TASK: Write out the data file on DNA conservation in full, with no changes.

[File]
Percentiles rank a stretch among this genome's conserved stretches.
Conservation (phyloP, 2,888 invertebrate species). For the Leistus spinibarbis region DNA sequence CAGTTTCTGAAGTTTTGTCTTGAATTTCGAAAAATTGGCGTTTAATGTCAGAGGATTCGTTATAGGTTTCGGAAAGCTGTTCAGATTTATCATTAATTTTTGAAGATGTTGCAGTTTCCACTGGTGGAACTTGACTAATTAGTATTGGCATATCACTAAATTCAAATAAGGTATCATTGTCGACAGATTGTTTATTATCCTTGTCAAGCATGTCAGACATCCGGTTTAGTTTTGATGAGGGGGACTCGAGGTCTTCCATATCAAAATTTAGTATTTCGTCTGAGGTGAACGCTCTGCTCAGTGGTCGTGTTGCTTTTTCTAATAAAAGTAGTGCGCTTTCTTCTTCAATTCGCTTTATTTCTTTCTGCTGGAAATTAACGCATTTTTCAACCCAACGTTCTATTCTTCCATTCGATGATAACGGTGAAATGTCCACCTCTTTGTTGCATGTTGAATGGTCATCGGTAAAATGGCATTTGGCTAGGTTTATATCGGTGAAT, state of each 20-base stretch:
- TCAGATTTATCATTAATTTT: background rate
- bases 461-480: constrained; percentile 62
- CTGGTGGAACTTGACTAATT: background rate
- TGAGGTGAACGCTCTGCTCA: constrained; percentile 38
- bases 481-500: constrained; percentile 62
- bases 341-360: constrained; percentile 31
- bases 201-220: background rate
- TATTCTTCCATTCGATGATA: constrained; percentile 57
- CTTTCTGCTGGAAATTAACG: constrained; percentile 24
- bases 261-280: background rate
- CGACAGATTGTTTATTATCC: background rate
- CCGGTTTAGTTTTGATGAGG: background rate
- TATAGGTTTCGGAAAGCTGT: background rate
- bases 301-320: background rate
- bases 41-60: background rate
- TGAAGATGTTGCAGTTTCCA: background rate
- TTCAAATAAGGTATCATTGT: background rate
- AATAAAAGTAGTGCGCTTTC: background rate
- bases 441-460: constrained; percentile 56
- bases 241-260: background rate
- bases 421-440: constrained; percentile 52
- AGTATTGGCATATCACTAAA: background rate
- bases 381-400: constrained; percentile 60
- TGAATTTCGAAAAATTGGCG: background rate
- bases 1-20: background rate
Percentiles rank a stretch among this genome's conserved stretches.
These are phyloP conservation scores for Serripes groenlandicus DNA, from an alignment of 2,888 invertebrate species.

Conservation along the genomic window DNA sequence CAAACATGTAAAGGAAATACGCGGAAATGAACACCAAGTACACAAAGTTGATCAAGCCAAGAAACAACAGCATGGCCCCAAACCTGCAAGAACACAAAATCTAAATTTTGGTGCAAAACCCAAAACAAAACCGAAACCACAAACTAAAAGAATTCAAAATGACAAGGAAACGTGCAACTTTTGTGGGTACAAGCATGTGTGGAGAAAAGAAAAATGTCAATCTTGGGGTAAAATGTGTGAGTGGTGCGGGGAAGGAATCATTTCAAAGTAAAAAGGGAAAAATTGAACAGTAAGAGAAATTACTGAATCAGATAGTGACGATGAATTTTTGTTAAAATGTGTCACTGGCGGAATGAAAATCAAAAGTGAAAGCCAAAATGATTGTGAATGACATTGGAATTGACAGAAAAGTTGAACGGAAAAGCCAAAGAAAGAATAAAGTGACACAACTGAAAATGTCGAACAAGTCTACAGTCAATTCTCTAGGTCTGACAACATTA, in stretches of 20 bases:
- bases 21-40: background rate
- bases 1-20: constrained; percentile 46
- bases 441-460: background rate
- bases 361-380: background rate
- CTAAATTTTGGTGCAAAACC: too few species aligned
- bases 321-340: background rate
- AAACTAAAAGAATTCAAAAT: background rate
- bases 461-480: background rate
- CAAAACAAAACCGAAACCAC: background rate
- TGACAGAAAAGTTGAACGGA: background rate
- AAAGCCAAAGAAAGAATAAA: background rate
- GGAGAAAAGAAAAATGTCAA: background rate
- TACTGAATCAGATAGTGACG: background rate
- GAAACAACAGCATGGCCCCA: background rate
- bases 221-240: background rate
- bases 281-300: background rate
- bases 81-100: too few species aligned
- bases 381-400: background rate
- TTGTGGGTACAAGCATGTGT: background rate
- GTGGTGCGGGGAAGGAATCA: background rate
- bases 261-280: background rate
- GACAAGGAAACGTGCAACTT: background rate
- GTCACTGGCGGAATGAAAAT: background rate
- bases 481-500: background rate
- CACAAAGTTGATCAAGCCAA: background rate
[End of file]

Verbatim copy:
Percentiles rank a stretch among this genome's conserved stretches.
Conservation (phyloP, 2,888 invertebrate species). For the Leistus spinibarbis region DNA sequence CAGTTTCTGAAGTTTTGTCTTGAATTTCGAAAAATTGGCGTTTAATGTCAGAGGATTCGTTATAGGTTTCGGAAAGCTGTTCAGATTTATCATTAATTTTTGAAGATGTTGCAGTTTCCACTGGTGGAACTTGACTAATTAGTATTGGCATATCACTAAATTCAAATAAGGTATCATTGTCGACAGATTGTTTATTATCCTTGTCAAGCATGTCAGACATCCGGTTTAGTTTTGATGAGGGGGACTCGAGGTCTTCCATATCAAAATTTAGTATTTCGTCTGAGGTGAACGCTCTGCTCAGTGGTCGTGTTGCTTTTTCTAATAAAAGTAGTGCGCTTTCTTCTTCAATTCGCTTTATTTCTTTCTGCTGGAAATTAACGCATTTTTCAACCCAACGTTCTATTCTTCCATTCGATGATAACGGTGAAATGTCCACCTCTTTGTTGCATGTTGAATGGTCATCGGTAAAATGGCATTTGGCTAGGTTTATATCGGTGAAT, state of each 20-base stretch:
- TCAGATTTATCATTAATTTT: background rate
- bases 461-480: constrained; percentile 62
- CTGGTGGAACTTGACTAATT: background rate
- TGAGGTGAACGCTCTGCTCA: constrained; percentile 38
- bases 481-500: constrained; percentile 62
- bases 341-360: constrained; percentile 31
- bases 201-220: background rate
- TATTCTTCCATTCGATGATA: constrained; percentile 57
- CTTTCTGCTGGAAATTAACG: constrained; percentile 24
- bases 261-280: background rate
- CGACAGATTGTTTATTATCC: background rate
- CCGGTTTAGTTTTGATGAGG: background rate
- TATAGGTTTCGGAAAGCTGT: background rate
- bases 301-320: background rate
- bases 41-60: background rate
- TGAAGATGTTGCAGTTTCCA: background rate
- TTCAAATAAGGTATCATTGT: background rate
- AATAAAAGTAGTGCGCTTTC: background rate
- bases 441-460: constrained; percentile 56
- bases 241-260: background rate
- bases 421-440: constrained; percentile 52
- AGTATTGGCATATCACTAAA: background rate
- bases 381-400: constrained; percentile 60
- TGAATTTCGAAAAATTGGCG: background rate
- bases 1-20: background rate
Percentiles rank a stretch among this genome's conserved stretches.
These are phyloP conservation scores for Serripes groenlandicus DNA, from an alignment of 2,888 invertebrate species.

Conservation along the genomic window DNA sequence CAAACATGTAAAGGAAATACGCGGAAATGAACACCAAGTACACAAAGTTGATCAAGCCAAGAAACAACAGCATGGCCCCAAACCTGCAAGAACACAAAATCTAAATTTTGGTGCAAAACCCAAAACAAAACCGAAACCACAAACTAAAAGAATTCAAAATGACAAGGAAACGTGCAACTTTTGTGGGTACAAGCATGTGTGGAGAAAAGAAAAATGTCAATCTTGGGGTAAAATGTGTGAGTGGTGCGGGGAAGGAATCATTTCAAAGTAAAAAGGGAAAAATTGAACAGTAAGAGAAATTACTGAATCAGATAGTGACGATGAATTTTTGTTAAAATGTGTCACTGGCGGAATGAAAATCAAAAGTGAAAGCCAAAATGATTGTGAATGACATTGGAATTGACAGAAAAGTTGAACGGAAAAGCCAAAGAAAGAATAAAGTGACACAACTGAAAATGTCGAACAAGTCTACAGTCAATTCTCTAGGTCTGACAACATTA, in stretches of 20 bases:
- bases 21-40: background rate
- bases 1-20: constrained; percentile 46
- bases 441-460: background rate
- bases 361-380: background rate
- CTAAATTTTGGTGCAAAACC: too few species aligned
- bases 321-340: background rate
- AAACTAAAAGAATTCAAAAT: background rate
- bases 461-480: background rate
- CAAAACAAAACCGAAACCAC: background rate
- TGACAGAAAAGTTGAACGGA: background rate
- AAAGCCAAAGAAAGAATAAA: background rate
- GGAGAAAAGAAAAATGTCAA: background rate
- TACTGAATCAGATAGTGACG: background rate
- GAAACAACAGCATGGCCCCA: background rate
- bases 221-240: background rate
- bases 281-300: background rate
- bases 81-100: too few species aligned
- bases 381-400: background rate
- TTGTGGGTACAAGCATGTGT: background rate
- GTGGTGCGGGGAAGGAATCA: background rate
- bases 261-280: background rate
- GACAAGGAAACGTGCAACTT: background rate
- GTCACTGGCGGAATGAAAAT: background rate
- bases 481-500: background rate
- CACAAAGTTGATCAAGCCAA: background rate